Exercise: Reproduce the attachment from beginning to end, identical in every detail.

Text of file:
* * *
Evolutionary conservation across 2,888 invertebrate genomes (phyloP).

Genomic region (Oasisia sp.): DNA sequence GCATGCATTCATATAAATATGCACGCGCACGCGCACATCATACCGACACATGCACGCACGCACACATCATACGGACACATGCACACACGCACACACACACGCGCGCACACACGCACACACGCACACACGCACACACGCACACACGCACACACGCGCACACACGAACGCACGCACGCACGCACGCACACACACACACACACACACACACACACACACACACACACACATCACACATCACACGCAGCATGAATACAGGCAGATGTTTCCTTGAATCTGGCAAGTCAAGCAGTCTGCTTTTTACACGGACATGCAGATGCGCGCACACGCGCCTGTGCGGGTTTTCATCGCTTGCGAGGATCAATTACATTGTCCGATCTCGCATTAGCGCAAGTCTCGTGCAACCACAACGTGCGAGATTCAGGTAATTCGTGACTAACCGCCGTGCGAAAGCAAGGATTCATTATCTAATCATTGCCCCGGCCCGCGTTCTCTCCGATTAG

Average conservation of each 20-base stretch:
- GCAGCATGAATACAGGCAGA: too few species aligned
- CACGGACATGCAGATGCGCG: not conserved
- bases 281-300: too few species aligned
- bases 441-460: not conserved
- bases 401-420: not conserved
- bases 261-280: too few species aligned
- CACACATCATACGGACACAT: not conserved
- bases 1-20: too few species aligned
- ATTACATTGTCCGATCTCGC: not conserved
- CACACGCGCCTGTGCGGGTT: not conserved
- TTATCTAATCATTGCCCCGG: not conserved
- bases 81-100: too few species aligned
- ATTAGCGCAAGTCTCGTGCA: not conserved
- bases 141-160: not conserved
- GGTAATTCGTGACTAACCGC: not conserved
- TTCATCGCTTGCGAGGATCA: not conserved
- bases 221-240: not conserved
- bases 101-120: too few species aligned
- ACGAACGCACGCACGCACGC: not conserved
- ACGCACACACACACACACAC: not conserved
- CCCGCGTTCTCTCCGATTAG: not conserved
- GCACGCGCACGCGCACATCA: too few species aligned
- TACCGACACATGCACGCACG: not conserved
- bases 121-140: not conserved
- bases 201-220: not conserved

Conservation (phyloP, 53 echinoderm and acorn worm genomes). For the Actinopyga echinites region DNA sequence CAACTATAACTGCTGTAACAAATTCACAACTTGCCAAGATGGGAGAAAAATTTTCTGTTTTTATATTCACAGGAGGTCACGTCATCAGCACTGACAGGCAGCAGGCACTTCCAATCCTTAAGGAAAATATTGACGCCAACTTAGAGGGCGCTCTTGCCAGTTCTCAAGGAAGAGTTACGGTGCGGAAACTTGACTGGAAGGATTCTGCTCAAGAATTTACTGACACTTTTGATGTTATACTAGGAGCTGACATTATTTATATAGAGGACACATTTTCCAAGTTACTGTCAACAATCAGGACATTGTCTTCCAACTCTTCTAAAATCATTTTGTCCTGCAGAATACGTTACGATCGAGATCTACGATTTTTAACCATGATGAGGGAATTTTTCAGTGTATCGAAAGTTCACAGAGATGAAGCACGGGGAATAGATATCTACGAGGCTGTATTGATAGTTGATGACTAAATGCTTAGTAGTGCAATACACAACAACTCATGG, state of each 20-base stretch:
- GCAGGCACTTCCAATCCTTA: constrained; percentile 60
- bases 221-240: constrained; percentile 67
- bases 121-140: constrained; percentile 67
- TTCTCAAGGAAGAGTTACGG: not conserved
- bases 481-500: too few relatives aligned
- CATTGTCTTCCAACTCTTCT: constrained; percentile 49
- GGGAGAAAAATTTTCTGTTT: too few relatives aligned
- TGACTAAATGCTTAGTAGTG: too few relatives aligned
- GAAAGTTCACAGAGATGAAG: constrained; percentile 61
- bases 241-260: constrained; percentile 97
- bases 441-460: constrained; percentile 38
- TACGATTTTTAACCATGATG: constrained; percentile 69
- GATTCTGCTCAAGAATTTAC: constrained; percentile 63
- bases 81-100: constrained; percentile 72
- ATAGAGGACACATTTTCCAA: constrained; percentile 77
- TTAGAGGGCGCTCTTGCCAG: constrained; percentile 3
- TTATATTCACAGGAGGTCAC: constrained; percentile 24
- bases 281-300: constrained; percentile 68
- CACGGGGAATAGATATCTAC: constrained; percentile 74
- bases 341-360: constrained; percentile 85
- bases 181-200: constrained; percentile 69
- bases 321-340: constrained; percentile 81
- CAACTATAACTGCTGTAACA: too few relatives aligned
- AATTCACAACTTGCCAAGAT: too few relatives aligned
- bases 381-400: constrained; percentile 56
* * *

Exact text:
Evolutionary conservation across 2,888 invertebrate genomes (phyloP).

Genomic region (Oasisia sp.): DNA sequence GCATGCATTCATATAAATATGCACGCGCACGCGCACATCATACCGACACATGCACGCACGCACACATCATACGGACACATGCACACACGCACACACACACGCGCGCACACACGCACACACGCACACACGCACACACGCACACACGCACACACGCGCACACACGAACGCACGCACGCACGCACGCACACACACACACACACACACACACACACACACACACACACACATCACACATCACACGCAGCATGAATACAGGCAGATGTTTCCTTGAATCTGGCAAGTCAAGCAGTCTGCTTTTTACACGGACATGCAGATGCGCGCACACGCGCCTGTGCGGGTTTTCATCGCTTGCGAGGATCAATTACATTGTCCGATCTCGCATTAGCGCAAGTCTCGTGCAACCACAACGTGCGAGATTCAGGTAATTCGTGACTAACCGCCGTGCGAAAGCAAGGATTCATTATCTAATCATTGCCCCGGCCCGCGTTCTCTCCGATTAG

Average conservation of each 20-base stretch:
- GCAGCATGAATACAGGCAGA: too few species aligned
- CACGGACATGCAGATGCGCG: not conserved
- bases 281-300: too few species aligned
- bases 441-460: not conserved
- bases 401-420: not conserved
- bases 261-280: too few species aligned
- CACACATCATACGGACACAT: not conserved
- bases 1-20: too few species aligned
- ATTACATTGTCCGATCTCGC: not conserved
- CACACGCGCCTGTGCGGGTT: not conserved
- TTATCTAATCATTGCCCCGG: not conserved
- bases 81-100: too few species aligned
- ATTAGCGCAAGTCTCGTGCA: not conserved
- bases 141-160: not conserved
- GGTAATTCGTGACTAACCGC: not conserved
- TTCATCGCTTGCGAGGATCA: not conserved
- bases 221-240: not conserved
- bases 101-120: too few species aligned
- ACGAACGCACGCACGCACGC: not conserved
- ACGCACACACACACACACAC: not conserved
- CCCGCGTTCTCTCCGATTAG: not conserved
- GCACGCGCACGCGCACATCA: too few species aligned
- TACCGACACATGCACGCACG: not conserved
- bases 121-140: not conserved
- bases 201-220: not conserved

Conservation (phyloP, 53 echinoderm and acorn worm genomes). For the Actinopyga echinites region DNA sequence CAACTATAACTGCTGTAACAAATTCACAACTTGCCAAGATGGGAGAAAAATTTTCTGTTTTTATATTCACAGGAGGTCACGTCATCAGCACTGACAGGCAGCAGGCACTTCCAATCCTTAAGGAAAATATTGACGCCAACTTAGAGGGCGCTCTTGCCAGTTCTCAAGGAAGAGTTACGGTGCGGAAACTTGACTGGAAGGATTCTGCTCAAGAATTTACTGACACTTTTGATGTTATACTAGGAGCTGACATTATTTATATAGAGGACACATTTTCCAAGTTACTGTCAACAATCAGGACATTGTCTTCCAACTCTTCTAAAATCATTTTGTCCTGCAGAATACGTTACGATCGAGATCTACGATTTTTAACCATGATGAGGGAATTTTTCAGTGTATCGAAAGTTCACAGAGATGAAGCACGGGGAATAGATATCTACGAGGCTGTATTGATAGTTGATGACTAAATGCTTAGTAGTGCAATACACAACAACTCATGG, state of each 20-base stretch:
- GCAGGCACTTCCAATCCTTA: constrained; percentile 60
- bases 221-240: constrained; percentile 67
- bases 121-140: constrained; percentile 67
- TTCTCAAGGAAGAGTTACGG: not conserved
- bases 481-500: too few relatives aligned
- CATTGTCTTCCAACTCTTCT: constrained; percentile 49
- GGGAGAAAAATTTTCTGTTT: too few relatives aligned
- TGACTAAATGCTTAGTAGTG: too few relatives aligned
- GAAAGTTCACAGAGATGAAG: constrained; percentile 61
- bases 241-260: constrained; percentile 97
- bases 441-460: constrained; percentile 38
- TACGATTTTTAACCATGATG: constrained; percentile 69
- GATTCTGCTCAAGAATTTAC: constrained; percentile 63
- bases 81-100: constrained; percentile 72
- ATAGAGGACACATTTTCCAA: constrained; percentile 77
- TTAGAGGGCGCTCTTGCCAG: constrained; percentile 3
- TTATATTCACAGGAGGTCAC: constrained; percentile 24
- bases 281-300: constrained; percentile 68
- CACGGGGAATAGATATCTAC: constrained; percentile 74
- bases 341-360: constrained; percentile 85
- bases 181-200: constrained; percentile 69
- bases 321-340: constrained; percentile 81
- CAACTATAACTGCTGTAACA: too few relatives aligned
- AATTCACAACTTGCCAAGAT: too few relatives aligned
- bases 381-400: constrained; percentile 56